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Catching up with learning how to code? It's never too late...
Learn how to code with your child this winter holiday. It's a fun way to switch from playing video games to writing them.

# Grade 8 Math, Alberta Curriculum

## Shortcuts

Give it a try with easy to follow Scratch 3.0 Workbooks that walk you through all major programming concepts like: loops, variables, screen coordinates and much more.    ## Math in Person...

Books

Volumes

(Back to Shortcuts...) ## Do you memorize or calculate the volume?

The volume of any right, uniform shape is easy to calculate, so it does not need to be memorized.

The 3D shape has a base. Imagine you cut out identical paper copies of the base. Then stack them one on top of the other until the full 3D shape is formed. The volume is then akin to the area of one sheet times the number of sheets stacked, which is just another way of saying the height. Such constructs would be similar to the shown below, but using identical slices rather than changing ones.

Verify this in the volumes of the following right, uniform, not tilted prisms and cylinders.
These simpler volumes equal the base area times the height. But this is only the case for regular shapes. The base area repeats along the entire height, as is, everywhere.
That is not the case with the pyramid, and the cone, which has stacked triangles and circles, but with the raising height the shapes are getting smaller, so they are not identical. The formula for these volumes are harder to remember.

Tricks to remember

The volume of the pyramid is one third of the volume of the circumscribing rectangular prism. Thus, if the base of the pyramid is rectangular then its volume is (L*W*h)/3.
The volume of the cone is one third of the volume of the circumscribing cylinder. Thus, since the base of the cone is circular then its volume is ( π*r2*h)/3.

All you have to memorize is the ratio: one third, the rest you can calculate from the predictable volume of the rectangular prism and cone.  ## Divisibility Rules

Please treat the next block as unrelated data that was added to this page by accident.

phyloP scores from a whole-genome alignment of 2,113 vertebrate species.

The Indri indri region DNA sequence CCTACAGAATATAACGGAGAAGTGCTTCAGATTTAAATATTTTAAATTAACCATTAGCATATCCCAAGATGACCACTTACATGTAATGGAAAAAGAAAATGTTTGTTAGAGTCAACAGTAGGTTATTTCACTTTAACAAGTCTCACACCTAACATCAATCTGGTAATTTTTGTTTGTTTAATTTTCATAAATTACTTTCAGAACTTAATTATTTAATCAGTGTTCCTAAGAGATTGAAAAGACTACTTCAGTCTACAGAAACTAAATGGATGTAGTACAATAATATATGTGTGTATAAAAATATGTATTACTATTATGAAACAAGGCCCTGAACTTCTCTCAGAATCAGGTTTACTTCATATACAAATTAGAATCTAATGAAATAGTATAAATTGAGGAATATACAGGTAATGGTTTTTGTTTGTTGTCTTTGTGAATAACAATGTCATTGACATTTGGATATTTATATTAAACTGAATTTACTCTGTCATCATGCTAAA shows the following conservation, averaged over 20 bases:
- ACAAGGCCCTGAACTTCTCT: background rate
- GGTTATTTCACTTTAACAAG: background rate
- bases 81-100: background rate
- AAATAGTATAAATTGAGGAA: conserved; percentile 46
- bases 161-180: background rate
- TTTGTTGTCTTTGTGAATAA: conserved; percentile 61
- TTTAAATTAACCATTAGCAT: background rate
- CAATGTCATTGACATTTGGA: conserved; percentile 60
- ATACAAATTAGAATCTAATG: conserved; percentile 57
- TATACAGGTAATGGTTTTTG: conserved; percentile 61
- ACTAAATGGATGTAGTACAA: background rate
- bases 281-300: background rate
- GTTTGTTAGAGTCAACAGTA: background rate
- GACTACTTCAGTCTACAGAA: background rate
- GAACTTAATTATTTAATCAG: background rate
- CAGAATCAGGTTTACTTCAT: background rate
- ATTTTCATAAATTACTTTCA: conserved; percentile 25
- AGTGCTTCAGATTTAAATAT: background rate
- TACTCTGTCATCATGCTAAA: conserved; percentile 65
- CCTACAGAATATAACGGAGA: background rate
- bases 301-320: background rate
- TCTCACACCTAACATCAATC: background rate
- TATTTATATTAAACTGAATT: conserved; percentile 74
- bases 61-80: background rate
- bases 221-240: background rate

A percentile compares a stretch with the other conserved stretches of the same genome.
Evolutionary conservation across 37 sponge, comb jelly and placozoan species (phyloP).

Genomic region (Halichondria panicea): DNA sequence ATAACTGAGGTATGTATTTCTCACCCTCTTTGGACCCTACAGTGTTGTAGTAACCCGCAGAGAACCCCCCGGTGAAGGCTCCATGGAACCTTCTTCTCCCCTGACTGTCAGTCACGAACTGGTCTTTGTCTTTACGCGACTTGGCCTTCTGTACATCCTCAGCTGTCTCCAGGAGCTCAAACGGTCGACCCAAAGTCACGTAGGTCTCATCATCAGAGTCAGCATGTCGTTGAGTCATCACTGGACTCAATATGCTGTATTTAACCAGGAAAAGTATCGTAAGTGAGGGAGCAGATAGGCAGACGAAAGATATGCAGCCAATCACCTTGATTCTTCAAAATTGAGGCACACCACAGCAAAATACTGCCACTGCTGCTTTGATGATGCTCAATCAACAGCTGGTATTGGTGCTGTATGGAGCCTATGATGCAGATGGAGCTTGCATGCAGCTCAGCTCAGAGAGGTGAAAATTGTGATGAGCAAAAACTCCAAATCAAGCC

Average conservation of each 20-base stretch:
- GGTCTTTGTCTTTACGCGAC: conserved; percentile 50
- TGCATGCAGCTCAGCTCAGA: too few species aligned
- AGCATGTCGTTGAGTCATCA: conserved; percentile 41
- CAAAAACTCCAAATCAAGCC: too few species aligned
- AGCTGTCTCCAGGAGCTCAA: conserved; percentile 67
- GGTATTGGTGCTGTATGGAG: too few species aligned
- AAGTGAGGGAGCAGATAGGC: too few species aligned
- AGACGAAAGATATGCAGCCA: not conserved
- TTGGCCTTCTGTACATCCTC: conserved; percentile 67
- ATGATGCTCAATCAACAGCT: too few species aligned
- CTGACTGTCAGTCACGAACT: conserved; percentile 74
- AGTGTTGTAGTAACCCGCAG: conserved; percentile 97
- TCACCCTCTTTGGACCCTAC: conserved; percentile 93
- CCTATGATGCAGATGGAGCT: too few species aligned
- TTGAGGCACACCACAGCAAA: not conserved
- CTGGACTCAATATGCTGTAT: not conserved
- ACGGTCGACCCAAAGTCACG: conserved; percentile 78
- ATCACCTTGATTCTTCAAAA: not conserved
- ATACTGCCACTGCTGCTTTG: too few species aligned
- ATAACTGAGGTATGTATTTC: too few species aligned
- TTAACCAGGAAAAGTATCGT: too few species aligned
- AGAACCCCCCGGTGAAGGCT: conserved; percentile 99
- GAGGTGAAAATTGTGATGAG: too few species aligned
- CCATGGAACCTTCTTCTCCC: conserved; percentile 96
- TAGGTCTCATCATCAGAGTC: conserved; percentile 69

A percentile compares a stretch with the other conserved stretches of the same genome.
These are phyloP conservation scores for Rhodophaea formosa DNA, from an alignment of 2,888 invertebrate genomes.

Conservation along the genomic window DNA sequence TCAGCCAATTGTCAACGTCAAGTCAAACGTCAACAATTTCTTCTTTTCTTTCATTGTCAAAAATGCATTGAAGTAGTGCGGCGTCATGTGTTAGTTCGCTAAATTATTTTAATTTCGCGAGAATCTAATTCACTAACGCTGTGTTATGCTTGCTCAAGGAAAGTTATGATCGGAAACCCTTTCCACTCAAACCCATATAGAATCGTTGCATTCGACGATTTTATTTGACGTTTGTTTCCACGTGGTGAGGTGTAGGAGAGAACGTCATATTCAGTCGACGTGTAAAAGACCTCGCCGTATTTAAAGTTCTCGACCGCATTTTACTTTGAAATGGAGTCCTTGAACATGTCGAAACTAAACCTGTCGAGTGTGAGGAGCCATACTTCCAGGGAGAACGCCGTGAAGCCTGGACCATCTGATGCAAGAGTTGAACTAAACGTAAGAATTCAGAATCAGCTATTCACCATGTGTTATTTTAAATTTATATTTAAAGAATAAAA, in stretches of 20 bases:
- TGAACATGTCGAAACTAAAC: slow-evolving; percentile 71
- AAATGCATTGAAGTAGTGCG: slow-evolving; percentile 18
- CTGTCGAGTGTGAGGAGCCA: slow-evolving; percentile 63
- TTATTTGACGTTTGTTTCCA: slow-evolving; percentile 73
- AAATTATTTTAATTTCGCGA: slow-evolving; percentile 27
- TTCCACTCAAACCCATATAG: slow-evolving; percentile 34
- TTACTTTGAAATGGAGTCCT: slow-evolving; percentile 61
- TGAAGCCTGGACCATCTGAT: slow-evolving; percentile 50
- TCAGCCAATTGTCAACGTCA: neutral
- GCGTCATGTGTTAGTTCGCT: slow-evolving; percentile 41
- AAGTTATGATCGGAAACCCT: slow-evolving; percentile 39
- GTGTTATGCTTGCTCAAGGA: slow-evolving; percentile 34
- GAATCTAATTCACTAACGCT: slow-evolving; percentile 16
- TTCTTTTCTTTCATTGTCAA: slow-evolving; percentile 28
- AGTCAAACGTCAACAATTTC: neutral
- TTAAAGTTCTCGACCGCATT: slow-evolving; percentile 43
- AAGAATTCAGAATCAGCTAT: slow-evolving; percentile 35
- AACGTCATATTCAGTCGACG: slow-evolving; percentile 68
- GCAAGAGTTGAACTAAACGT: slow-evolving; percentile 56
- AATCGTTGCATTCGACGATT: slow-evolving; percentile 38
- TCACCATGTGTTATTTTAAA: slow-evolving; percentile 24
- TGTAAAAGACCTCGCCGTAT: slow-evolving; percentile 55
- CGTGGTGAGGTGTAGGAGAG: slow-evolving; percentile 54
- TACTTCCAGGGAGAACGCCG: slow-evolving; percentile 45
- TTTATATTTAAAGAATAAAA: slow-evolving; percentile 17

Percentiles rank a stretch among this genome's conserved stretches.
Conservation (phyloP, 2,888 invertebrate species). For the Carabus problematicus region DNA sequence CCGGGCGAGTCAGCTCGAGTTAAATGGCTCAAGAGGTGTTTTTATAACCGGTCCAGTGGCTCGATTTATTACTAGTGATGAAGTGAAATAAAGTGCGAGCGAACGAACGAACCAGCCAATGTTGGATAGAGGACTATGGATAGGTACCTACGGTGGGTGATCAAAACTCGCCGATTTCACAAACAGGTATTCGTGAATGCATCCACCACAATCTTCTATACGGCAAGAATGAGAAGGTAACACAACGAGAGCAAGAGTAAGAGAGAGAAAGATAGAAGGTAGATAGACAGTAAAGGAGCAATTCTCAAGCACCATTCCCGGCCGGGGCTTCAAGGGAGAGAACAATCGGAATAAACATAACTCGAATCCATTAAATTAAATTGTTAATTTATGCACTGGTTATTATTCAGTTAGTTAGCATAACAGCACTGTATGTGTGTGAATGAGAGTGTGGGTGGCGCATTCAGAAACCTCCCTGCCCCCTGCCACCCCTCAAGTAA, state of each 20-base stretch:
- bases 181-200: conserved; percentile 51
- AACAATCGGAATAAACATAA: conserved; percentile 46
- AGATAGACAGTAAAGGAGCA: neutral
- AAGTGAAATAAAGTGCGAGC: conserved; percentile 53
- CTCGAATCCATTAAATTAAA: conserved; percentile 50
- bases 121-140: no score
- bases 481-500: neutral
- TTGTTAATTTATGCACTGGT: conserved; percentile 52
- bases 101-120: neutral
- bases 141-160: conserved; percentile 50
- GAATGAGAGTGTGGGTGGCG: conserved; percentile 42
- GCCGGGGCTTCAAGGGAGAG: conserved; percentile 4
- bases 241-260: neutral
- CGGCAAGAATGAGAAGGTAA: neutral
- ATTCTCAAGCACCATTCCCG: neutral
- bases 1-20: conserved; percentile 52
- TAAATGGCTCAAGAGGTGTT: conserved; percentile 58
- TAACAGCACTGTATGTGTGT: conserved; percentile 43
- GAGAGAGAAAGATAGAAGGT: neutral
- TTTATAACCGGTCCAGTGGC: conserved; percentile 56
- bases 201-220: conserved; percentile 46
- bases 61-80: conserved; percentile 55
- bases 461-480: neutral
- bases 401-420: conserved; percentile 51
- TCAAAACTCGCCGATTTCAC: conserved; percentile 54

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Quick ways to determine divisibility:

A number is divisible by 2 if it terminates with 2, 4, 6, 8, or 0.
A number is divisible by 3 if the sum of its digits is divisible by 3.
A number is divisible by 4 if the last two digits are divisible by 4.
A number is divisible by 5 if it terminates with 5 or 0.
A number is divisible by 6 if it is divisible by both 2 and 3.
A number is divisible by 8 if the last three digits are divisible by 8.
A number is divisible by 9 if the sum of digits is divisible by 9.
A number is divisible by 10 if it terminates with 0.

## Equations, Linear

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Lectures,
• Equations with variables on both sides
• Equations with parentheses
• Number of solutions to equations
• Equations word problems
• Equations & geometry
• Graphing proportional relationships
• Solutions to linear equations
• Intercepts
• Slope
• Intro to slope-intercept form
• Graphing slope-intercept form
• Writing slope-intercept equations
• Functions and function notation
• Linear models
• Comparing linear functions
• Constructing linear models for real-world relationships
• Recognizing functions
• Linear and nonlinear functions
Learn how to code with the latest
Scratch 3.0 from MIT:
.    Practice: Make sure you know how to work with negative numbers   http://highered.mheducation.com/sites/0070917612/student_view0/chapter11/study_quiz.html

Worksheet   McGraw-Hill Global Education:

## Probability

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Probability Lesson:

http://highered.mheducation.com/sites/0070973350/student_view0/chapter5/study_quiz.html

Probability Lecture
(see examples)
http://www.mathsisfun.com/data/probability.html
Probability Lesson & Practice   https://njctl.org/courses/math/geometry/probability/attachments/probability-3/
Practice   Probability Quiz on Mathopolis

Experiment with Digital Spinner
(Hands on...)
Classroom Activity   https://illuminations.nctm.org/Lesson.aspx?id=2895
Graphing Probability activity: https://illuminations.nctm.org/Lesson.aspx?id=2898

Class Activity: Large Areas of the Spinner, less likely or more likely?   https://teacher.desmos.com/activitybuilder/custom/59233c9aefd17610dbbd684e    Activities   You can buy large batches of dice at various stores and run dice rolling experiments. Use worksheets to record the outcome.  Play Skunk - A Probability Game
A Student’s Guide to Probability and Statistics   The following page provides numerous links about Probability.

## Ratios, Rates, Proportions & Percents

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Finding percents

Converting decimals to percents

Converting percents to decimals

Converting percents and fractions

Percent word problems

Decimals and Percents Worksheets on Wired Math

Ratios Quiz   https://www.mathopolis.com/questions/q.php?id=5040

Quizzes, Videos, Games on Ratios   http://www.mrfischer.ca/rates-ratios-and-percents/

## Squares & Exponents